WITH the removal of most of the lower yielding half of last years Descriptive List for oilseed rape and the addition of several high output new varieties, growers are spoiled for choice.
Yield ratings, from what is clearly a more limited set of trials than for the Recommended Lists, range from 110 to 98. And with NIAB advising caution over differences of less than 6%, producers could be forgiven for being confused.
"But it is surprising how consistent the ratings remain," says NIABs Simon Kightley. Seed for most varieties tested should also be available, he believes. "The UK is becoming much more self-sufficient in seed, although there is still always the option to import."
Breeders have made swift progress with the crop. "In 1993 Starlight (99) was seen as a breakthrough. It is still popular, but now one of the lowest yielders on the list."
The hybrids – Superol (110) a fully restored type and Triolo (109) a varietal association – offer good yields. But their margin over the conventional varieties is not as big as with the winter crop.
"My particular enthusiasm for them is because of their early vigour. Time and again they have established very well giving them a head start." Speedy early growth is far more important for the spring crop than it is in winter rape, he says.
Superols top earliness rating of 9, matched only by Acrobat (100) among the conventional types, will be especially attractive to growers in the north, he believes.
Triolo has the better oil content. It is also slightly taller but stiffer, though such differences are of minor significance for spring sowings. "It is very rare to see the crop lodged."
Top yielding conventional variety is newcomer Liga (106). Its 3 rating for standing power might seem a problem – next worst is 5 for older varieties Global (101) and Mars (100). "But it is not disastrous," says Mr Kightley. "The crop has remained accessible to the combine in the majority of trials. But in the north on heavy soil such extreme values should make you think twice."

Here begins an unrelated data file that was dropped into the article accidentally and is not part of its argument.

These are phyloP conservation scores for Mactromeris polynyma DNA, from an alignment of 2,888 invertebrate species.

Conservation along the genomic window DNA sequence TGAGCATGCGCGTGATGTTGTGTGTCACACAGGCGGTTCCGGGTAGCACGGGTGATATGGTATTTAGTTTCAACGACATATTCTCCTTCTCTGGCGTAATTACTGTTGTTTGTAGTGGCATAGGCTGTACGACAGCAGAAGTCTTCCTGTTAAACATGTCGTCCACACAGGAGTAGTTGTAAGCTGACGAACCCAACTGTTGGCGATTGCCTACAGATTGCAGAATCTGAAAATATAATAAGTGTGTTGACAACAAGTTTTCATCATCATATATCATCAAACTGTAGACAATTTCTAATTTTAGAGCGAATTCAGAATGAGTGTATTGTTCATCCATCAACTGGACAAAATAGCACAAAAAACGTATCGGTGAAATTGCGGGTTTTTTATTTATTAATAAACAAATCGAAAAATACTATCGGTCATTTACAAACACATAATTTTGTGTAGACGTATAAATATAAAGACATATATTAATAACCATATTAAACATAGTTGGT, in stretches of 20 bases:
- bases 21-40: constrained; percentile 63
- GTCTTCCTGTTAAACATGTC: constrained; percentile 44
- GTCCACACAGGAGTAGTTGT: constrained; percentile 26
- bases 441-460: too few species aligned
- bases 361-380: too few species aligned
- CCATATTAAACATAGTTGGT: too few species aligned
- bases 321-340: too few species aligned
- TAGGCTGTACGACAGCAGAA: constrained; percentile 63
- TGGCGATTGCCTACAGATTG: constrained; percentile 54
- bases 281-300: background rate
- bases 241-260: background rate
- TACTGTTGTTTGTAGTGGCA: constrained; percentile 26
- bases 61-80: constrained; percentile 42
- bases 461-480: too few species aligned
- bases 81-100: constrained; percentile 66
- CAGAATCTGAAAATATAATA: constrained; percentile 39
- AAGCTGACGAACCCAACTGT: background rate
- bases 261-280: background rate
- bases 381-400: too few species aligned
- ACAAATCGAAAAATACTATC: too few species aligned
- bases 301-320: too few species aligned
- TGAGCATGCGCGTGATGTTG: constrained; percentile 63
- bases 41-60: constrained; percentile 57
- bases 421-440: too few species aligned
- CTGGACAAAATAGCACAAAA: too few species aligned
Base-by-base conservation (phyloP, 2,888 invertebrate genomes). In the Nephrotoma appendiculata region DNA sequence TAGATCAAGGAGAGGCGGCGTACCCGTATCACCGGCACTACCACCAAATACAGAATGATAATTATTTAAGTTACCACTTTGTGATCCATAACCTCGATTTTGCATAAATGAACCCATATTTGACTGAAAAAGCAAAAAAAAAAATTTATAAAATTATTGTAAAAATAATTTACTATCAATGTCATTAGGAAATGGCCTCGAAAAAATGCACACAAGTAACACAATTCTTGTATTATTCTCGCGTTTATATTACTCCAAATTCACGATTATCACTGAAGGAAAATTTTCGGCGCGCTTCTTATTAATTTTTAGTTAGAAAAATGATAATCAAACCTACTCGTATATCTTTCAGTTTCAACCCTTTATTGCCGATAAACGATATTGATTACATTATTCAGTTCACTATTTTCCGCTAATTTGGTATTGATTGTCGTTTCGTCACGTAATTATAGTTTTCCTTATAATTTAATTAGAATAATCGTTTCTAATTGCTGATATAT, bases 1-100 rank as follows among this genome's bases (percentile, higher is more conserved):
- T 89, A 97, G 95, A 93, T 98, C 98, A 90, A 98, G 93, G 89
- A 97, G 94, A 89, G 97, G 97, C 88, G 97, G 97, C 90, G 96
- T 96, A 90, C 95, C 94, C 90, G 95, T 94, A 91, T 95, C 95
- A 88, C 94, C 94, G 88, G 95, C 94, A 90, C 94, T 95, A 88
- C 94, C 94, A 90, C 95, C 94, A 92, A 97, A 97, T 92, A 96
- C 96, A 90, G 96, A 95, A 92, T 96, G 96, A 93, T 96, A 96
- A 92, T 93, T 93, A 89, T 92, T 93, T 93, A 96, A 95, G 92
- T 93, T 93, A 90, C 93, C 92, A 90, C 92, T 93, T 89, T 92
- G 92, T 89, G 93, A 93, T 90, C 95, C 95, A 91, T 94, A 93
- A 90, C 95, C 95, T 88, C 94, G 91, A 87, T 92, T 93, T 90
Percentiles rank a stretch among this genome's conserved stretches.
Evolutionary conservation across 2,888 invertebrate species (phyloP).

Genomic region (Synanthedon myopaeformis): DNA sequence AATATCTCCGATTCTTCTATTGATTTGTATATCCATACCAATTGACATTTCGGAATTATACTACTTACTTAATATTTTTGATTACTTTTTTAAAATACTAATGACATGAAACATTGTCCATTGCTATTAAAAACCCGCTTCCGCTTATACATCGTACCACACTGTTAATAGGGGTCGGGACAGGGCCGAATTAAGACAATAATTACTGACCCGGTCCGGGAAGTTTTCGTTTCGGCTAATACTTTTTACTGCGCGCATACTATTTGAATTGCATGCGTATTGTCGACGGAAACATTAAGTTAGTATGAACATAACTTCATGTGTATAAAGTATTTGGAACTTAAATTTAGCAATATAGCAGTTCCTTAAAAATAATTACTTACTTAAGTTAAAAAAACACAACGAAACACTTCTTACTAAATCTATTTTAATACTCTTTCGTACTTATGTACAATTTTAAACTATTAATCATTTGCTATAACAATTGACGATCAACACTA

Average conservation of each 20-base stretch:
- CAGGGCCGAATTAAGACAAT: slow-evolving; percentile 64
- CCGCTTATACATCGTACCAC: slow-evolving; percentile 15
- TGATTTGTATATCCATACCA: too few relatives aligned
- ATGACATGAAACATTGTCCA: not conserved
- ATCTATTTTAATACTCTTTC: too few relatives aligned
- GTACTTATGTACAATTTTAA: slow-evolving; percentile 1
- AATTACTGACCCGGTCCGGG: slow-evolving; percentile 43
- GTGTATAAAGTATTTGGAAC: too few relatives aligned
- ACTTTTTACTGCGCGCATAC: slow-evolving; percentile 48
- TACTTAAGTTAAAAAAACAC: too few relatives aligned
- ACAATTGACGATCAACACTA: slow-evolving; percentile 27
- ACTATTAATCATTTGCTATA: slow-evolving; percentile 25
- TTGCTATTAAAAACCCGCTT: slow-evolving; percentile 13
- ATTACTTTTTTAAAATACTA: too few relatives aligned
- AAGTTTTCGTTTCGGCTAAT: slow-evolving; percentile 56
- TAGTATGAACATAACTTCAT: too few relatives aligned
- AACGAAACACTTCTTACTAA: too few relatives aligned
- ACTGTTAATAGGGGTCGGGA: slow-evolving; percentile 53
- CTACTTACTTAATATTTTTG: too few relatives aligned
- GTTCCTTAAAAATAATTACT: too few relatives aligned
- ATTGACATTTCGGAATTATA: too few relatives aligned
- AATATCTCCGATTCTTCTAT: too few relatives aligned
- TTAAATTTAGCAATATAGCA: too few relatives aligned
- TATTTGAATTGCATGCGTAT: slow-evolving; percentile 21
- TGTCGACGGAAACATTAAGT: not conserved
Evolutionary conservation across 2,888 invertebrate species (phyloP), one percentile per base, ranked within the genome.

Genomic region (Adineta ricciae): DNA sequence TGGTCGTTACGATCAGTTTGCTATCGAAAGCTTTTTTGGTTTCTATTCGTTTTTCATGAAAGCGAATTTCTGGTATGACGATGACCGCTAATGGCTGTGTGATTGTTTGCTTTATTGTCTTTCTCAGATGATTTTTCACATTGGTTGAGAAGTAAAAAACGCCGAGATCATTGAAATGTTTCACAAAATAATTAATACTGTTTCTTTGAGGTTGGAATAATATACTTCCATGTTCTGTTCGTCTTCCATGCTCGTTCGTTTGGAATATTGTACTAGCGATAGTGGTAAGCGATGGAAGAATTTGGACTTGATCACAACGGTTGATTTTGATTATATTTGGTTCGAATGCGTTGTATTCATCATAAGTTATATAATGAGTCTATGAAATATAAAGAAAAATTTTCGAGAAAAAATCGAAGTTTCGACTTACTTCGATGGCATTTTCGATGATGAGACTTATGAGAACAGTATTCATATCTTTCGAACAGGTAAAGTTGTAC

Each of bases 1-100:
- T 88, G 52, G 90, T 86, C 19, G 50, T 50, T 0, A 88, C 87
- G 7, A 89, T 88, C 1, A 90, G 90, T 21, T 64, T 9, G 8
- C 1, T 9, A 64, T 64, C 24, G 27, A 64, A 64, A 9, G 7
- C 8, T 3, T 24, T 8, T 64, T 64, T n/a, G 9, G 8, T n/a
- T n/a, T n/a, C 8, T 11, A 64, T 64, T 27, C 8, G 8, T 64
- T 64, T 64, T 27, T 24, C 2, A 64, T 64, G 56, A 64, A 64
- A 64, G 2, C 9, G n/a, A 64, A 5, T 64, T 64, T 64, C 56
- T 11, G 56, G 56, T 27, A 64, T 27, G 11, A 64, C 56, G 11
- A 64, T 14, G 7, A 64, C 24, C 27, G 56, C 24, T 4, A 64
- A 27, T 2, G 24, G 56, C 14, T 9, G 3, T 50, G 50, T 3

Rebel (104), last years top yielder, remains a good choice, standing well and ripening reasonably early, he says. "Its oil content is pretty good, too."
Newcomer Trophy (104) is much the same story, although it is slightly weaker and there is some doubt about seed availability.
A clutch of varieties on 103 for yield include first-timer Liaison, Maskot, Star, Marinka (top yielder in 1994) and Aries, after four years still accounting for a fifth of the seed area.
Licosmos (101) has the highest oil content of all at 44% – next best is Liaison on 43.4%. "That has to be worth a bit, but as a variety it is still in the second run of choice after the hybrids," says Mr Kightley.
At this yield point growers selections are more likely to be driven by earliness, he suggests. Along with Maskot, Solar (101), Sprinter (101), Summit (100) and Melodi (100) all rate 8. Sprinter, in particular, seems to have a useful combination of earliness and stiffness to suit heavy land growers in the north.
Turnip rapes retain their overall edge for earliness. "They are still in a class of their own 10-14 days ahead of Superol and Acrobat." But their yield penalty of 15-20% cannot be ignored.